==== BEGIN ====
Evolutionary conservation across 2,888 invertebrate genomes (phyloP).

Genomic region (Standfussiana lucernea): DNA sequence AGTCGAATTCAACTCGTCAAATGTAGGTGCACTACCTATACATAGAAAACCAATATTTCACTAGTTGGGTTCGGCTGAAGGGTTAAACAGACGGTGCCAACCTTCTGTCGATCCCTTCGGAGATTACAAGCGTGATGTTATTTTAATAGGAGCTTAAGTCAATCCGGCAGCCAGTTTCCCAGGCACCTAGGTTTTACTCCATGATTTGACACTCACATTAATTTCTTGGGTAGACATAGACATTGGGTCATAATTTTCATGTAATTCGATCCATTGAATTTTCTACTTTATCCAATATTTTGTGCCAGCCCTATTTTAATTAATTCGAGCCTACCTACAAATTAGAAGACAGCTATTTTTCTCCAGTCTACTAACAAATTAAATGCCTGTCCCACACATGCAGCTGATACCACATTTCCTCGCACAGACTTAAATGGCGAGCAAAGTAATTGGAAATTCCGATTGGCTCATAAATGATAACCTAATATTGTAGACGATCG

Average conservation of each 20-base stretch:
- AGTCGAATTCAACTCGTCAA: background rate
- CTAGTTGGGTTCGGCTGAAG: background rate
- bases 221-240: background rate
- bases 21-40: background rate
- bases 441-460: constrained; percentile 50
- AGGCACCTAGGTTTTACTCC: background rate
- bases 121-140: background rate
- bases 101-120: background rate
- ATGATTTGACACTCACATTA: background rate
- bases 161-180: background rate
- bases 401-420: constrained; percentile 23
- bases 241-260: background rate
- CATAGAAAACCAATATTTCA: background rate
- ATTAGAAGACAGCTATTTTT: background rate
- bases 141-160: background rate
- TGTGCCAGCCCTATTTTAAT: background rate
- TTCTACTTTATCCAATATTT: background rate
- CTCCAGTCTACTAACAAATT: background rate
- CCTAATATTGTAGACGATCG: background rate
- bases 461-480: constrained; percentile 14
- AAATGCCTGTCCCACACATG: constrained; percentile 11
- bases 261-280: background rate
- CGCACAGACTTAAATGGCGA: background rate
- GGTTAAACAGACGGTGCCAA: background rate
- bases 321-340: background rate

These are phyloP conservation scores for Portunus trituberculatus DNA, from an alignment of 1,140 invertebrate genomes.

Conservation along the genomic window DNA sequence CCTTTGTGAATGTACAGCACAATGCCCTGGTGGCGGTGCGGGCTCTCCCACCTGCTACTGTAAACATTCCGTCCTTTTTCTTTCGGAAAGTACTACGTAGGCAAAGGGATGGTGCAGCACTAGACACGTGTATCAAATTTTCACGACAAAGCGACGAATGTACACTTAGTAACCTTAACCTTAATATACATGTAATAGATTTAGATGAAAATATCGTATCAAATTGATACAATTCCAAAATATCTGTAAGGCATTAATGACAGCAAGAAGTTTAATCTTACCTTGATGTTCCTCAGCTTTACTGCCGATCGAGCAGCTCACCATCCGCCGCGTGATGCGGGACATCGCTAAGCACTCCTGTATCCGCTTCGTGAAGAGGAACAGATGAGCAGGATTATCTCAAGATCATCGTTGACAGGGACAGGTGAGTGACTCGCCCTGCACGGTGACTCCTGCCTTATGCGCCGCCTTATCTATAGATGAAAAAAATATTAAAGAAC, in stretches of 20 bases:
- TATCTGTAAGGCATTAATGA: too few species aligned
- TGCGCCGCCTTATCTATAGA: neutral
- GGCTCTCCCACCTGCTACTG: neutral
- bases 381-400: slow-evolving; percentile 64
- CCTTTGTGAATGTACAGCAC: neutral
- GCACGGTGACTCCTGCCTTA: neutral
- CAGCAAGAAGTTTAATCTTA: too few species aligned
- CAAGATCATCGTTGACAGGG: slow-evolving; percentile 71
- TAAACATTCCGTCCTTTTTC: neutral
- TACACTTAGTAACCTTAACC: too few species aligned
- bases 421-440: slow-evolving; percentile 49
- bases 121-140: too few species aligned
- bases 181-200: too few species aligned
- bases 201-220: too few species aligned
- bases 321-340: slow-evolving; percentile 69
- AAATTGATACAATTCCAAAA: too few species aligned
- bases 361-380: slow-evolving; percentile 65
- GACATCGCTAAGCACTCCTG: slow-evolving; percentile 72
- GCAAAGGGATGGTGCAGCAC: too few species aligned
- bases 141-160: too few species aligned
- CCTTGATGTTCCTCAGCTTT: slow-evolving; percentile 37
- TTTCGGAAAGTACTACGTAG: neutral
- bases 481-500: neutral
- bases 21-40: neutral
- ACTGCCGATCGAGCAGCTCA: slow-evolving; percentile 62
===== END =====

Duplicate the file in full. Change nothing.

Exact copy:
Evolutionary conservation across 2,888 invertebrate genomes (phyloP).

Genomic region (Standfussiana lucernea): DNA sequence AGTCGAATTCAACTCGTCAAATGTAGGTGCACTACCTATACATAGAAAACCAATATTTCACTAGTTGGGTTCGGCTGAAGGGTTAAACAGACGGTGCCAACCTTCTGTCGATCCCTTCGGAGATTACAAGCGTGATGTTATTTTAATAGGAGCTTAAGTCAATCCGGCAGCCAGTTTCCCAGGCACCTAGGTTTTACTCCATGATTTGACACTCACATTAATTTCTTGGGTAGACATAGACATTGGGTCATAATTTTCATGTAATTCGATCCATTGAATTTTCTACTTTATCCAATATTTTGTGCCAGCCCTATTTTAATTAATTCGAGCCTACCTACAAATTAGAAGACAGCTATTTTTCTCCAGTCTACTAACAAATTAAATGCCTGTCCCACACATGCAGCTGATACCACATTTCCTCGCACAGACTTAAATGGCGAGCAAAGTAATTGGAAATTCCGATTGGCTCATAAATGATAACCTAATATTGTAGACGATCG

Average conservation of each 20-base stretch:
- AGTCGAATTCAACTCGTCAA: background rate
- CTAGTTGGGTTCGGCTGAAG: background rate
- bases 221-240: background rate
- bases 21-40: background rate
- bases 441-460: constrained; percentile 50
- AGGCACCTAGGTTTTACTCC: background rate
- bases 121-140: background rate
- bases 101-120: background rate
- ATGATTTGACACTCACATTA: background rate
- bases 161-180: background rate
- bases 401-420: constrained; percentile 23
- bases 241-260: background rate
- CATAGAAAACCAATATTTCA: background rate
- ATTAGAAGACAGCTATTTTT: background rate
- bases 141-160: background rate
- TGTGCCAGCCCTATTTTAAT: background rate
- TTCTACTTTATCCAATATTT: background rate
- CTCCAGTCTACTAACAAATT: background rate
- CCTAATATTGTAGACGATCG: background rate
- bases 461-480: constrained; percentile 14
- AAATGCCTGTCCCACACATG: constrained; percentile 11
- bases 261-280: background rate
- CGCACAGACTTAAATGGCGA: background rate
- GGTTAAACAGACGGTGCCAA: background rate
- bases 321-340: background rate

These are phyloP conservation scores for Portunus trituberculatus DNA, from an alignment of 1,140 invertebrate genomes.

Conservation along the genomic window DNA sequence CCTTTGTGAATGTACAGCACAATGCCCTGGTGGCGGTGCGGGCTCTCCCACCTGCTACTGTAAACATTCCGTCCTTTTTCTTTCGGAAAGTACTACGTAGGCAAAGGGATGGTGCAGCACTAGACACGTGTATCAAATTTTCACGACAAAGCGACGAATGTACACTTAGTAACCTTAACCTTAATATACATGTAATAGATTTAGATGAAAATATCGTATCAAATTGATACAATTCCAAAATATCTGTAAGGCATTAATGACAGCAAGAAGTTTAATCTTACCTTGATGTTCCTCAGCTTTACTGCCGATCGAGCAGCTCACCATCCGCCGCGTGATGCGGGACATCGCTAAGCACTCCTGTATCCGCTTCGTGAAGAGGAACAGATGAGCAGGATTATCTCAAGATCATCGTTGACAGGGACAGGTGAGTGACTCGCCCTGCACGGTGACTCCTGCCTTATGCGCCGCCTTATCTATAGATGAAAAAAATATTAAAGAAC, in stretches of 20 bases:
- TATCTGTAAGGCATTAATGA: too few species aligned
- TGCGCCGCCTTATCTATAGA: neutral
- GGCTCTCCCACCTGCTACTG: neutral
- bases 381-400: slow-evolving; percentile 64
- CCTTTGTGAATGTACAGCAC: neutral
- GCACGGTGACTCCTGCCTTA: neutral
- CAGCAAGAAGTTTAATCTTA: too few species aligned
- CAAGATCATCGTTGACAGGG: slow-evolving; percentile 71
- TAAACATTCCGTCCTTTTTC: neutral
- TACACTTAGTAACCTTAACC: too few species aligned
- bases 421-440: slow-evolving; percentile 49
- bases 121-140: too few species aligned
- bases 181-200: too few species aligned
- bases 201-220: too few species aligned
- bases 321-340: slow-evolving; percentile 69
- AAATTGATACAATTCCAAAA: too few species aligned
- bases 361-380: slow-evolving; percentile 65
- GACATCGCTAAGCACTCCTG: slow-evolving; percentile 72
- GCAAAGGGATGGTGCAGCAC: too few species aligned
- bases 141-160: too few species aligned
- CCTTGATGTTCCTCAGCTTT: slow-evolving; percentile 37
- TTTCGGAAAGTACTACGTAG: neutral
- bases 481-500: neutral
- bases 21-40: neutral
- ACTGCCGATCGAGCAGCTCA: slow-evolving; percentile 62